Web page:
Cattle markets continue to slide, and while demand from restockers and feeders is partly to blame, supply is also playing its part. Cattle slaughter moved past last year’s levels in June, and have been moving further ahead since then.
Mecardo ran a series of articles in May and June showing how vegetable fault (VM) levels were skewed to the broader merino micron categories, and how an increased supply of higher VM resulted in higher discounts. This article takes a look at the current situation.
On Thursday, I will be presenting to the Crop Science Society of South Australia on the topic of GM crops, and the markets associated with them. I thought this was therefore an opportune time to look at the GM moratorium, and whether the promised premiums are available.
We are well and truly into spring, despite the fact it feels like winter in southern Victoria and summer in NSW. The theory goes that the ordinary season in NSW should be putting pressure on store lamb prices, and creating opportunities for those who have moisture and grass.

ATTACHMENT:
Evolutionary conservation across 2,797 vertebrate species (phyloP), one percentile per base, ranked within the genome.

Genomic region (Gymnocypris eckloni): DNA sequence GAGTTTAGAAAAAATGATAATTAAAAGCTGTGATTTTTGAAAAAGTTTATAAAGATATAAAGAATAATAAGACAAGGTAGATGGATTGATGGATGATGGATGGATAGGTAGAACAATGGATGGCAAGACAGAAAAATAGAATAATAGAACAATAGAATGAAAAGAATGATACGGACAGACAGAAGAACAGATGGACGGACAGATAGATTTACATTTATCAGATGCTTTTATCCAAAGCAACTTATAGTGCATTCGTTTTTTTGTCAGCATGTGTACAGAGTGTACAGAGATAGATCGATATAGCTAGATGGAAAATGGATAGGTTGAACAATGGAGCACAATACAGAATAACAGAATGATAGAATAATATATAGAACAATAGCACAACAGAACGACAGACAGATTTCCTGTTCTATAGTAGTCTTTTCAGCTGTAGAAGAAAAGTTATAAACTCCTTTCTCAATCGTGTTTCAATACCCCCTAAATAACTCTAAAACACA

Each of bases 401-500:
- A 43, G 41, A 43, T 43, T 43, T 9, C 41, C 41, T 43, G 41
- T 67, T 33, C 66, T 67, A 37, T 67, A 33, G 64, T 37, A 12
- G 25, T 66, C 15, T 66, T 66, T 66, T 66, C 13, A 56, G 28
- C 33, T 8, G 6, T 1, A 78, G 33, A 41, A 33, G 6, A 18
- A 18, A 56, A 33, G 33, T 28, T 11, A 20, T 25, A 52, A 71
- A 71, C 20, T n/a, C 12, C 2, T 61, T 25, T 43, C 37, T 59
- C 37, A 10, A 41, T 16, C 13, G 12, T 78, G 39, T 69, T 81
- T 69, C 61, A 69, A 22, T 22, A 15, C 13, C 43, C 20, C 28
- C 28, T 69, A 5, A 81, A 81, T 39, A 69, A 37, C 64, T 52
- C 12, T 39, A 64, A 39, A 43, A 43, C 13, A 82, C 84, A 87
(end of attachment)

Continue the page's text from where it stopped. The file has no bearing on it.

In November 2016 we released a piece on long term cattle price correlations between Queensland Medium Steers and US Live Cattle futures based off our annual average prices going back to 1953. However, it is arguable that price correlations are better measured when comparing the change between time periods rather than comparing the nominal price levels. This analysis takes another look at the correlations using year on year changes to see if the relationship is as strong as the price correlation suggests.
A Mecardo reader asked recently about comparing beer prices and shearing rates over time. As always Mecardo is happy to look at analysis from a fresh perspective, so this article compares beer, shearing and wool prices.
This week has seen the release of two major crop forecasts, the USDA world agricultural supply and demand estimates, and the local ABARES crop forecast. In this analysis, we examine the changes to the wheat supply and demand dynamics.
As we move into Spring the lamb market continues to hold above 600¢, with sucker prices especially strong. This is the second year in a row lamb prices have entered the spring at strong levels, but the reasons seem vastly different. Here we look for some clues from flock data and rainfall.
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